In a series of orders issued earlier this month, Judge Dale S. Fischer of the Central District of California dealt two strikes to putative class claims against ticket merchants Ticketmaster/LiveNation and StubHub that seek refunds for Major League Baseball games cancelled or “postponed” in the wake of the coronavirus pandemic. See Ajzenman, et al. v. Office of the Commissioner of Baseball, et al., No. 2:20-cv-03643 (C.D. Cal. Apr. 20, 2020).
In April, fans hit the MLB, 30 MLB teams and the ticket merchants with a proposed class action lawsuit alleging that the postponement of games (as opposed to the cancellation of games) was a conspiratorial decision to avoid paying refunds to fans for their tickets.
Of the initial eight named plaintiffs in the suit, just three purchased tickets directly from the ticket merchants—one from Ticketmaster/LiveNation, and two from StubHub. Judge Fisher compelled all three of these plaintiffs to arbitrate their claims. Relying on Lee v. Ticketmaster LLC, 817 F. App’x 393 (9th Cir. 2020) and related caselaw, Judge Fisher determined that these plaintiffs entered into enforceable modified or “hybrid” clickwrap agreements with Ticketmaster/LiveNation and StubHub because the companies adequately made their terms and conditions—including an arbitration agreement—available by a sufficiently prominent hyperlink on registration, sign-in, and purchase pages.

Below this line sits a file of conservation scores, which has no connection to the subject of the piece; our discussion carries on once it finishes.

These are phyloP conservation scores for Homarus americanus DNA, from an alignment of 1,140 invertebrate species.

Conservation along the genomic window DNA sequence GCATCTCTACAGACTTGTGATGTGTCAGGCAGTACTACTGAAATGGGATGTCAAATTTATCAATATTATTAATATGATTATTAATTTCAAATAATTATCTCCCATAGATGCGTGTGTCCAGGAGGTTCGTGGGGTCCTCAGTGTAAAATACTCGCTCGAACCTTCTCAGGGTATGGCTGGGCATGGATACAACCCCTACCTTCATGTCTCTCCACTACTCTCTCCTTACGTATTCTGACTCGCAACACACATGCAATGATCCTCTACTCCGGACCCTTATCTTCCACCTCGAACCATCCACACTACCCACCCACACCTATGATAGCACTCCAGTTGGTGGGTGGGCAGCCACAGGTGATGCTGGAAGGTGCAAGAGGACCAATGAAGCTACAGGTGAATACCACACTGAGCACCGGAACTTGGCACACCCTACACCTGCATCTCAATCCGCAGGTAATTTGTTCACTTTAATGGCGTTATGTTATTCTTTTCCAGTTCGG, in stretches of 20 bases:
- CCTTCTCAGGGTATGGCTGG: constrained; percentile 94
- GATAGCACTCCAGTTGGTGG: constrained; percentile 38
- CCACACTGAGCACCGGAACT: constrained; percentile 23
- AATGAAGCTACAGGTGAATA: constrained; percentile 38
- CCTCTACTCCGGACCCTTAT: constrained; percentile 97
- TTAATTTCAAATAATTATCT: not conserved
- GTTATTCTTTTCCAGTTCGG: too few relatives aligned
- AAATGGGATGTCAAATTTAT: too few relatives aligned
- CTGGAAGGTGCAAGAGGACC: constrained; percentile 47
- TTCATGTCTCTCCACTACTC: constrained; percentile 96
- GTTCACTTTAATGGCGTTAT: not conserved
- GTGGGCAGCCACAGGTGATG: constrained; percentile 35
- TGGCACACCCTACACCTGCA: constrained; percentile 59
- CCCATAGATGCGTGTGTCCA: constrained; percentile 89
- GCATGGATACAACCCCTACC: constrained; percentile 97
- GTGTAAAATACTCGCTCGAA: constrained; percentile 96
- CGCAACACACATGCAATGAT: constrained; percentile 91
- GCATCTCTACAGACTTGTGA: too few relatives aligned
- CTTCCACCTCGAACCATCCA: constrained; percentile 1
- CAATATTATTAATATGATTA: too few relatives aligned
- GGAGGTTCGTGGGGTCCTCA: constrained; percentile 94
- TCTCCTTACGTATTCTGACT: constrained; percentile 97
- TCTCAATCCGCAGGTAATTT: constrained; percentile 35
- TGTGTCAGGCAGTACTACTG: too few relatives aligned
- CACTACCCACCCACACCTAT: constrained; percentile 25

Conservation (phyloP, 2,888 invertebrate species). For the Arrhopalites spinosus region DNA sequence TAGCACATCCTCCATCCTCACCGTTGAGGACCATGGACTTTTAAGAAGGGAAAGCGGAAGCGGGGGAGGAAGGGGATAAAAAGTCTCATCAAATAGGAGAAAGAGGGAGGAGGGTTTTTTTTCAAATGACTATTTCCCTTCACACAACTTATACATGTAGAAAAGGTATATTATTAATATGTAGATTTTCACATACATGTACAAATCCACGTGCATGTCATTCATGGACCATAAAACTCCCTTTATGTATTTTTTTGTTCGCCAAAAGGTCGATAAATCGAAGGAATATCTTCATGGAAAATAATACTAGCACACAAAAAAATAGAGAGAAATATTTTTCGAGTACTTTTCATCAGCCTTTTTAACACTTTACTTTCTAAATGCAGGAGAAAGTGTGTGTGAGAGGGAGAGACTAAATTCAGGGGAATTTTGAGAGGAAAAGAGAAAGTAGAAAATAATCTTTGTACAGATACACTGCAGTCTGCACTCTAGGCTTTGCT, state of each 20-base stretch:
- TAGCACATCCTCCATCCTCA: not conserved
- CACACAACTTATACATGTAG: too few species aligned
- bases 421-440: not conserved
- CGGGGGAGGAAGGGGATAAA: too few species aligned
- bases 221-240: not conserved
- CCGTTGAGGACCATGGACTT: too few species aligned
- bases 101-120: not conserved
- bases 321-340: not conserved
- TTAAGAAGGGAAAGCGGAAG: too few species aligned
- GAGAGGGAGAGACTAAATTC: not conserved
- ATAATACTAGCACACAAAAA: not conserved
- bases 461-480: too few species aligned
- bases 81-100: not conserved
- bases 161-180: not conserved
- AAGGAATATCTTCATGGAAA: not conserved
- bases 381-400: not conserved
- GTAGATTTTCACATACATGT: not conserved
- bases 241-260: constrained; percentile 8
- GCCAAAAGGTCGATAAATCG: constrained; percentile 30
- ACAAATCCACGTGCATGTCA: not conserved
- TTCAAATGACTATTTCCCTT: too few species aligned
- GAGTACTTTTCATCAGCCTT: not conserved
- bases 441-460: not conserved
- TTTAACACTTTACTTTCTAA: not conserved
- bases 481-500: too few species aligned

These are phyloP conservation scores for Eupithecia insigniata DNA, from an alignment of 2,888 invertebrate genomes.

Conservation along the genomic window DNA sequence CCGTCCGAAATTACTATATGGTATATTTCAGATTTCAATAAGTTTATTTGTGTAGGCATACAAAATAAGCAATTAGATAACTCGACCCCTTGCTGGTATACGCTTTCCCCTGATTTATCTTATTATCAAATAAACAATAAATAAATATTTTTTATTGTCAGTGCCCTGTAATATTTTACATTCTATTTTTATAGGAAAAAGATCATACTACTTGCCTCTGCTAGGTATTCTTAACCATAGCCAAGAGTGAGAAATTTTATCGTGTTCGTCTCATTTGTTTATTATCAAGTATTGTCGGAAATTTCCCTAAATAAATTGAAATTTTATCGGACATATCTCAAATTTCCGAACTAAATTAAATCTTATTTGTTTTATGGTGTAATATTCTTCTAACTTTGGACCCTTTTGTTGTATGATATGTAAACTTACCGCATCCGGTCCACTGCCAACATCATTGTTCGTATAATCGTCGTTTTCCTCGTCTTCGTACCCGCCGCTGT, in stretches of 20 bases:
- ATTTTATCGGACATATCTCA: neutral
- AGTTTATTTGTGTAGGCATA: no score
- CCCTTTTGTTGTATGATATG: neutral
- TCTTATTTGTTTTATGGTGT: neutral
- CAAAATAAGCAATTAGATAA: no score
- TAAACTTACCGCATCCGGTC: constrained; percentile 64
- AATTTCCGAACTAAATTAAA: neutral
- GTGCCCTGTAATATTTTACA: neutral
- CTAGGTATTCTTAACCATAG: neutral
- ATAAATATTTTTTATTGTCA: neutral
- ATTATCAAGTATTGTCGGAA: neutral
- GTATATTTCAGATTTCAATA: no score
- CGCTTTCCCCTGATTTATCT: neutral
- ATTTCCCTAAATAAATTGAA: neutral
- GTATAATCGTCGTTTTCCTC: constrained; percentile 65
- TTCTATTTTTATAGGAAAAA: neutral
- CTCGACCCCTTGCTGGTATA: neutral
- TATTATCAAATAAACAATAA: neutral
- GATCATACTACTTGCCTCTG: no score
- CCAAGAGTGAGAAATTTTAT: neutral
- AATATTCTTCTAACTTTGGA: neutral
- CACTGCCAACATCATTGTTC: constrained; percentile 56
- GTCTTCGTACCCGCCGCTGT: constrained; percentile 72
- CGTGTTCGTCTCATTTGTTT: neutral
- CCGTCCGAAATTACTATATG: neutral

The ticket merchants also moved to dismiss the claims of the five remaining plaintiffs who purchased their tickets from the MLB defendants, on the grounds that they failed to sufficiently allege a conspiracy. Judge Fisher noted that many of the conspiratorial allegations in the complaint were vague, and that the more specific allegations were irrelevant to Ticketmaster/LiveNation and StubHub. Still further, the court found that Ticketmaster did not have the power to cancel baseball games, and thus plaintiffs’ theory that all the defendants formed a conspiracy to cancel games was implausible.
Judge Fisher gave the fans one last chance to amend their allegations, suggesting that if plaintiffs’ theory was that “all Defendants formed a conspiracy not to give refunds rather than not to cancel games in order to avoid refunds, they must allege it in their complaint.”
The MLB defendants similarly filed motions to compel arbitration and motions to dismiss, which are still pending.
The court’s skeptical view of the plaintiff’s alleged conspiracy will likely mean that this refund class action will end up in individual arbitration—like most refund class actions with plaintiffs who agreed to terms in connection with their purchase. Plaintiffs will be hard pressed to hold parties liable unless they purchased their tickets directly from them.